Thursday, December 01, 2005

"Hurm," To Coin a Phrase -- Maybe this wasn't the best weeK to get back to work here. The spirit is most definitely willing, but I'll tell you, the holidays have slammed me at the radio station (putting together dozens of Christmas commercials every day, among other things), I have been working extra on my second job, and yesterday I got asked to do not one but two presentations on comics before a group of about 150 librarians from all over upstate New York. And like a lunatic, an honoured lunatic, I said yes.

So, I'll be popping in here when I can, but it might be quiet for a few days as I try to keep all these insane plates spinning in the air.

Also: Look for a review from me on the main site tomorrow -- a review readers of Warren Ellis's The Engine got a sneak peek at today.

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Monday, November 28, 2005

Does No One Care About Claypool? -- That seems to be the general scuttlebutt, as typified by Warren Ellis's comments:

"We've established the level at which no-one gives a shit about a comics company going under..."

Ellis himself admits that might be a bit harsh, and certainly I think most sane humans sympathize with the people who will be economically impacted if Claypool has to close up shop due to Diamond's policies.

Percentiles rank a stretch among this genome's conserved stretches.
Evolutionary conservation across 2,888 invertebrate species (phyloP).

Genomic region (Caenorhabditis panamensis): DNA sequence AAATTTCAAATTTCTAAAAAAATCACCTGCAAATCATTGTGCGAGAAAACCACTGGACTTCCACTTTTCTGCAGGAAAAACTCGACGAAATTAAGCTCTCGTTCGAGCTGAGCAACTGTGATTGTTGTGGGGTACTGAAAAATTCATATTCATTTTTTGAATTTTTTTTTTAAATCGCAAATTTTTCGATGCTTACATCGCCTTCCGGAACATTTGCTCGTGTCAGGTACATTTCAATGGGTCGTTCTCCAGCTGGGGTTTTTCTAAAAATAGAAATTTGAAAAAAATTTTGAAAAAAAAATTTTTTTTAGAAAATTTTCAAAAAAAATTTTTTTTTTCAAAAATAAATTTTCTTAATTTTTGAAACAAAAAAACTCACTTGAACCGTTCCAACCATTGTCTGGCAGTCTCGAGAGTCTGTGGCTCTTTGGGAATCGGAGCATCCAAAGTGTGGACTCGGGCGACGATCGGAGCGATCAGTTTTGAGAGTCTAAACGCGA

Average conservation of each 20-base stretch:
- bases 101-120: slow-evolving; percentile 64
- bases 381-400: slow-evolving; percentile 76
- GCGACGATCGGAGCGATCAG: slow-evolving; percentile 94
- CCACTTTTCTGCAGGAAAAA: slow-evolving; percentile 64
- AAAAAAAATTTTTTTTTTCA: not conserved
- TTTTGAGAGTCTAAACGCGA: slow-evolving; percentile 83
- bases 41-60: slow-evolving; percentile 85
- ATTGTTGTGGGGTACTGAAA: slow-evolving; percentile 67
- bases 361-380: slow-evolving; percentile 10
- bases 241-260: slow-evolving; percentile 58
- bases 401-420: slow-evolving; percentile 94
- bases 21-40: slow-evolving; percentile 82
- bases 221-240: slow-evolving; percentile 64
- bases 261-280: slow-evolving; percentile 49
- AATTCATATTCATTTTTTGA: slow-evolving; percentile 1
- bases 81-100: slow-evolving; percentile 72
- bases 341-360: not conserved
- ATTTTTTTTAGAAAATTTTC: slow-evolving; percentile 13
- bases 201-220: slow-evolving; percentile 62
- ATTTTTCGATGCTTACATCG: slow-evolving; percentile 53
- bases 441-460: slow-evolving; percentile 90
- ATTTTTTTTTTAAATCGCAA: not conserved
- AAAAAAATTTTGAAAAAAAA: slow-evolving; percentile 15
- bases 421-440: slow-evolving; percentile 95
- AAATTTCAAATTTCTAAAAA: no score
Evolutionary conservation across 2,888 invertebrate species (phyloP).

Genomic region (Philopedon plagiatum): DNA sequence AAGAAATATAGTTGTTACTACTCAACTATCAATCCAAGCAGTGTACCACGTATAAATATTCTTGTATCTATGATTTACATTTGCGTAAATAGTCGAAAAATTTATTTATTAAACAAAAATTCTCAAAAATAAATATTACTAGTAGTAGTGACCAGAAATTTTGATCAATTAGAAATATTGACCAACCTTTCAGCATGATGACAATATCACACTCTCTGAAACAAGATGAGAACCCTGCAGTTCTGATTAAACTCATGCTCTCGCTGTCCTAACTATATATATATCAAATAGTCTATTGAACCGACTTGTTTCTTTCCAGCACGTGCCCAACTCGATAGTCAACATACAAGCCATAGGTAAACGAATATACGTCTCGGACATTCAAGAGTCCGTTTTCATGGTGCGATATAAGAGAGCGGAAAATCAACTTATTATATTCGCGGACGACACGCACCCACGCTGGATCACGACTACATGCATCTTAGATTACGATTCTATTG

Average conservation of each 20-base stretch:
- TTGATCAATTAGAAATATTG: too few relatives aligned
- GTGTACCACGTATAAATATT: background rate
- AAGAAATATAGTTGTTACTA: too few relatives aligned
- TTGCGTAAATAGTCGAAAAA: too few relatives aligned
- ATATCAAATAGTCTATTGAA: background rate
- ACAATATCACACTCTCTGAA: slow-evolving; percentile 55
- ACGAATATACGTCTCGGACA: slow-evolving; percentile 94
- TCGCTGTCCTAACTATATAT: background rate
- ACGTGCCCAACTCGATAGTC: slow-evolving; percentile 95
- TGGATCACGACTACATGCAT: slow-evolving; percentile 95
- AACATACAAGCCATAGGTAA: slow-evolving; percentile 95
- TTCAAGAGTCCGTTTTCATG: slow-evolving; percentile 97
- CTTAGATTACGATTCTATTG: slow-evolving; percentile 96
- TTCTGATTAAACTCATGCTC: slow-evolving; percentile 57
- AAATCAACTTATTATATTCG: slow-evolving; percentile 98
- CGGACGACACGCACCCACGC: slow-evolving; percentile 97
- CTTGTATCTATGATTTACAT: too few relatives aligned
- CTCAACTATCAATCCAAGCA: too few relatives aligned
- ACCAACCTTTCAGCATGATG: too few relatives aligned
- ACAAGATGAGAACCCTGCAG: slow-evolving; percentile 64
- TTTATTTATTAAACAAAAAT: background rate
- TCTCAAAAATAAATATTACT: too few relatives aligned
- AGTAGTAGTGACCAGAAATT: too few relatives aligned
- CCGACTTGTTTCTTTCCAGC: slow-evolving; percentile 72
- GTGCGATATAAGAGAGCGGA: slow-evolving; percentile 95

That said, my only experience with their comics was a photocopied review copy of an issue of Elvira they sent me a few years back. Having no interest in the character at all (at all, I must stress), I did manage to read through it because it was inked by Terry Austin, and I am always interested in seeing his inkwork in just about any context.

The comic itself was awful, and the covers I've seen posted since Claypool issued their cry for help a few days ago make it look like the line is one of the ugliest in the history of the industry. Further, not one of their titles engages my curiousity as a comics reader -- a point driven home by Christopher Butcher's comments on the situation.

No, when Fantagraphics and Top Shelf asked for help, it was after years of high-profile, quality comics and graphic novels that are beautifully designed and visually attractive to new readers. Claypool, from all available evidence, has absolutely no marketing plan beyond making some pretty mediocre-looking comics that have failed to gain traction with even a bare minimum of readers.

So again, all my condolences to those affected by the likely end of this company -- but it's hard to see any compelling reason why they should continue if they aren't able to make a go of it using the strategies they've stumbled along with up until now, or even better, are willing to concede that those strategies have failed and try to find new ways to keep their company alive.


The Monday Briefing -- Hey, how you doing? Time to get back to work after the long Thanksgiving holiday weekend here in the U.S., and also the hiatus this blog has been on since National Scary Terror Day a few months back (see post just previous). So, what's been happening?